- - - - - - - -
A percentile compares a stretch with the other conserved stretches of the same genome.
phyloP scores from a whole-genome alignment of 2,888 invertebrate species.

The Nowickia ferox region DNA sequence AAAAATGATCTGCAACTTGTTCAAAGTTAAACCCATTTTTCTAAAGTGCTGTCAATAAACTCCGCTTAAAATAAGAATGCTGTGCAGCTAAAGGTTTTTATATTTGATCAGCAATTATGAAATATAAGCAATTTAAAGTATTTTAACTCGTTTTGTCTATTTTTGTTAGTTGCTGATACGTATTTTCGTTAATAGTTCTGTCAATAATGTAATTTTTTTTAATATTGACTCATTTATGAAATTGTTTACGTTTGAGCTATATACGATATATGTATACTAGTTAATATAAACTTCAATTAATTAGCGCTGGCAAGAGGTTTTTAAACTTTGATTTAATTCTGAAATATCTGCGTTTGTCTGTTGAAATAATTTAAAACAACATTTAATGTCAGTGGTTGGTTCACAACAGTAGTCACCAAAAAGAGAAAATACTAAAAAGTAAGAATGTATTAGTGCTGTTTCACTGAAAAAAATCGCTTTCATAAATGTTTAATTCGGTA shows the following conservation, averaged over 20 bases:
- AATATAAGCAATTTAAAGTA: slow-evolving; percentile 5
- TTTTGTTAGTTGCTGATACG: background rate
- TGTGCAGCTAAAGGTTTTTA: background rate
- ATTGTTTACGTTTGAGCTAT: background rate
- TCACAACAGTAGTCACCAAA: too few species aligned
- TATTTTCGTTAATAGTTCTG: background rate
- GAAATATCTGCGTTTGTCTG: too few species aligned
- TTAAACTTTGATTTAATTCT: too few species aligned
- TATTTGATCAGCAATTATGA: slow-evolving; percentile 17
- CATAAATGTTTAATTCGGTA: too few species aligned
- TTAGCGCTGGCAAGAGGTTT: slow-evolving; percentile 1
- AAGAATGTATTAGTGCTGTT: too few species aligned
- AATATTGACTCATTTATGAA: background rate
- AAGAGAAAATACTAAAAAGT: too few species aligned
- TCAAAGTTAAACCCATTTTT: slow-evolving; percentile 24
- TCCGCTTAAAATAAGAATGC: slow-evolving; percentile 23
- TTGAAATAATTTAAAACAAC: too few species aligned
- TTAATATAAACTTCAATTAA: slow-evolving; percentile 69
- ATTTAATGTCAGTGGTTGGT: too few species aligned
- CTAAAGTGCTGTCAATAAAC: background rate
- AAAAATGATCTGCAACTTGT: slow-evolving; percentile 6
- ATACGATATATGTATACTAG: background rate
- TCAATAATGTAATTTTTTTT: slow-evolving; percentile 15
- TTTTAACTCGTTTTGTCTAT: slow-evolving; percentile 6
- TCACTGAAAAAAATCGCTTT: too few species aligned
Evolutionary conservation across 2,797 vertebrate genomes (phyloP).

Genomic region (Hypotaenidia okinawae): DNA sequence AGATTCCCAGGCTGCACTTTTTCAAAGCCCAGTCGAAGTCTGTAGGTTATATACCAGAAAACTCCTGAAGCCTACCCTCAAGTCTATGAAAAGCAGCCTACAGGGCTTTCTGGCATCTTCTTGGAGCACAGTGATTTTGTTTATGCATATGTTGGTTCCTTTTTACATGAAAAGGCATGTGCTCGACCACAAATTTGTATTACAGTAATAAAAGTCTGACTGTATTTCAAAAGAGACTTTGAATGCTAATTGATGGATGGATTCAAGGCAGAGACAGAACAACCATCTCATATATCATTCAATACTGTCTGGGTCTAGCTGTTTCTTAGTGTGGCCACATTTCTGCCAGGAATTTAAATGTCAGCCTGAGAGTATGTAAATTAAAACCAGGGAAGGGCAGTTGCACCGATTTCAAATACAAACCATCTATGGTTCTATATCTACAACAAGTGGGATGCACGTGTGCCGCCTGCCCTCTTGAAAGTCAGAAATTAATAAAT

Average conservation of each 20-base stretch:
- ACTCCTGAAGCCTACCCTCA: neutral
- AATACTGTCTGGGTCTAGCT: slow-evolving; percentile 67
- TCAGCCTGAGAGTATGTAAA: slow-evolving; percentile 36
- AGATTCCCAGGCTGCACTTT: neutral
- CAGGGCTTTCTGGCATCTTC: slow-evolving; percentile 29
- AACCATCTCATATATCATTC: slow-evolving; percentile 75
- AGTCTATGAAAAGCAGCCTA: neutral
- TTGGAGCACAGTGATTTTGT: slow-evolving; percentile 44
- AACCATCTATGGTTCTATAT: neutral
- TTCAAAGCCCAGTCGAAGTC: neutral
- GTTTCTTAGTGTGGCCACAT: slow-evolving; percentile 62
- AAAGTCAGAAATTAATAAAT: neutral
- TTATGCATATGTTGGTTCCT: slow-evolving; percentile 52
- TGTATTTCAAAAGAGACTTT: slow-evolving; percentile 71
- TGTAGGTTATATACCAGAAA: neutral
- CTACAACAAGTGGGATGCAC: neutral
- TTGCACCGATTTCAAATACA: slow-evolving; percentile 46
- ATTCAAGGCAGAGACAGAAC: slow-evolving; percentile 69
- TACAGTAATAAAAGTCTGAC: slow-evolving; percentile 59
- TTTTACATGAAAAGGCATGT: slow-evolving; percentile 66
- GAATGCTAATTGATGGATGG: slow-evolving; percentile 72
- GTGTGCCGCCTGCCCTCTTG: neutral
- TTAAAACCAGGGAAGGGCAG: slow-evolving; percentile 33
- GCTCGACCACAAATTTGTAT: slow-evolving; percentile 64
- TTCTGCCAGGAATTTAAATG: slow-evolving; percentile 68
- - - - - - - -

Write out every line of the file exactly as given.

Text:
A percentile compares a stretch with the other conserved stretches of the same genome.
phyloP scores from a whole-genome alignment of 2,888 invertebrate species.

The Nowickia ferox region DNA sequence AAAAATGATCTGCAACTTGTTCAAAGTTAAACCCATTTTTCTAAAGTGCTGTCAATAAACTCCGCTTAAAATAAGAATGCTGTGCAGCTAAAGGTTTTTATATTTGATCAGCAATTATGAAATATAAGCAATTTAAAGTATTTTAACTCGTTTTGTCTATTTTTGTTAGTTGCTGATACGTATTTTCGTTAATAGTTCTGTCAATAATGTAATTTTTTTTAATATTGACTCATTTATGAAATTGTTTACGTTTGAGCTATATACGATATATGTATACTAGTTAATATAAACTTCAATTAATTAGCGCTGGCAAGAGGTTTTTAAACTTTGATTTAATTCTGAAATATCTGCGTTTGTCTGTTGAAATAATTTAAAACAACATTTAATGTCAGTGGTTGGTTCACAACAGTAGTCACCAAAAAGAGAAAATACTAAAAAGTAAGAATGTATTAGTGCTGTTTCACTGAAAAAAATCGCTTTCATAAATGTTTAATTCGGTA shows the following conservation, averaged over 20 bases:
- AATATAAGCAATTTAAAGTA: slow-evolving; percentile 5
- TTTTGTTAGTTGCTGATACG: background rate
- TGTGCAGCTAAAGGTTTTTA: background rate
- ATTGTTTACGTTTGAGCTAT: background rate
- TCACAACAGTAGTCACCAAA: too few species aligned
- TATTTTCGTTAATAGTTCTG: background rate
- GAAATATCTGCGTTTGTCTG: too few species aligned
- TTAAACTTTGATTTAATTCT: too few species aligned
- TATTTGATCAGCAATTATGA: slow-evolving; percentile 17
- CATAAATGTTTAATTCGGTA: too few species aligned
- TTAGCGCTGGCAAGAGGTTT: slow-evolving; percentile 1
- AAGAATGTATTAGTGCTGTT: too few species aligned
- AATATTGACTCATTTATGAA: background rate
- AAGAGAAAATACTAAAAAGT: too few species aligned
- TCAAAGTTAAACCCATTTTT: slow-evolving; percentile 24
- TCCGCTTAAAATAAGAATGC: slow-evolving; percentile 23
- TTGAAATAATTTAAAACAAC: too few species aligned
- TTAATATAAACTTCAATTAA: slow-evolving; percentile 69
- ATTTAATGTCAGTGGTTGGT: too few species aligned
- CTAAAGTGCTGTCAATAAAC: background rate
- AAAAATGATCTGCAACTTGT: slow-evolving; percentile 6
- ATACGATATATGTATACTAG: background rate
- TCAATAATGTAATTTTTTTT: slow-evolving; percentile 15
- TTTTAACTCGTTTTGTCTAT: slow-evolving; percentile 6
- TCACTGAAAAAAATCGCTTT: too few species aligned
Evolutionary conservation across 2,797 vertebrate genomes (phyloP).

Genomic region (Hypotaenidia okinawae): DNA sequence AGATTCCCAGGCTGCACTTTTTCAAAGCCCAGTCGAAGTCTGTAGGTTATATACCAGAAAACTCCTGAAGCCTACCCTCAAGTCTATGAAAAGCAGCCTACAGGGCTTTCTGGCATCTTCTTGGAGCACAGTGATTTTGTTTATGCATATGTTGGTTCCTTTTTACATGAAAAGGCATGTGCTCGACCACAAATTTGTATTACAGTAATAAAAGTCTGACTGTATTTCAAAAGAGACTTTGAATGCTAATTGATGGATGGATTCAAGGCAGAGACAGAACAACCATCTCATATATCATTCAATACTGTCTGGGTCTAGCTGTTTCTTAGTGTGGCCACATTTCTGCCAGGAATTTAAATGTCAGCCTGAGAGTATGTAAATTAAAACCAGGGAAGGGCAGTTGCACCGATTTCAAATACAAACCATCTATGGTTCTATATCTACAACAAGTGGGATGCACGTGTGCCGCCTGCCCTCTTGAAAGTCAGAAATTAATAAAT

Average conservation of each 20-base stretch:
- ACTCCTGAAGCCTACCCTCA: neutral
- AATACTGTCTGGGTCTAGCT: slow-evolving; percentile 67
- TCAGCCTGAGAGTATGTAAA: slow-evolving; percentile 36
- AGATTCCCAGGCTGCACTTT: neutral
- CAGGGCTTTCTGGCATCTTC: slow-evolving; percentile 29
- AACCATCTCATATATCATTC: slow-evolving; percentile 75
- AGTCTATGAAAAGCAGCCTA: neutral
- TTGGAGCACAGTGATTTTGT: slow-evolving; percentile 44
- AACCATCTATGGTTCTATAT: neutral
- TTCAAAGCCCAGTCGAAGTC: neutral
- GTTTCTTAGTGTGGCCACAT: slow-evolving; percentile 62
- AAAGTCAGAAATTAATAAAT: neutral
- TTATGCATATGTTGGTTCCT: slow-evolving; percentile 52
- TGTATTTCAAAAGAGACTTT: slow-evolving; percentile 71
- TGTAGGTTATATACCAGAAA: neutral
- CTACAACAAGTGGGATGCAC: neutral
- TTGCACCGATTTCAAATACA: slow-evolving; percentile 46
- ATTCAAGGCAGAGACAGAAC: slow-evolving; percentile 69
- TACAGTAATAAAAGTCTGAC: slow-evolving; percentile 59
- TTTTACATGAAAAGGCATGT: slow-evolving; percentile 66
- GAATGCTAATTGATGGATGG: slow-evolving; percentile 72
- GTGTGCCGCCTGCCCTCTTG: neutral
- TTAAAACCAGGGAAGGGCAG: slow-evolving; percentile 33
- GCTCGACCACAAATTTGTAT: slow-evolving; percentile 64
- TTCTGCCAGGAATTTAAATG: slow-evolving; percentile 68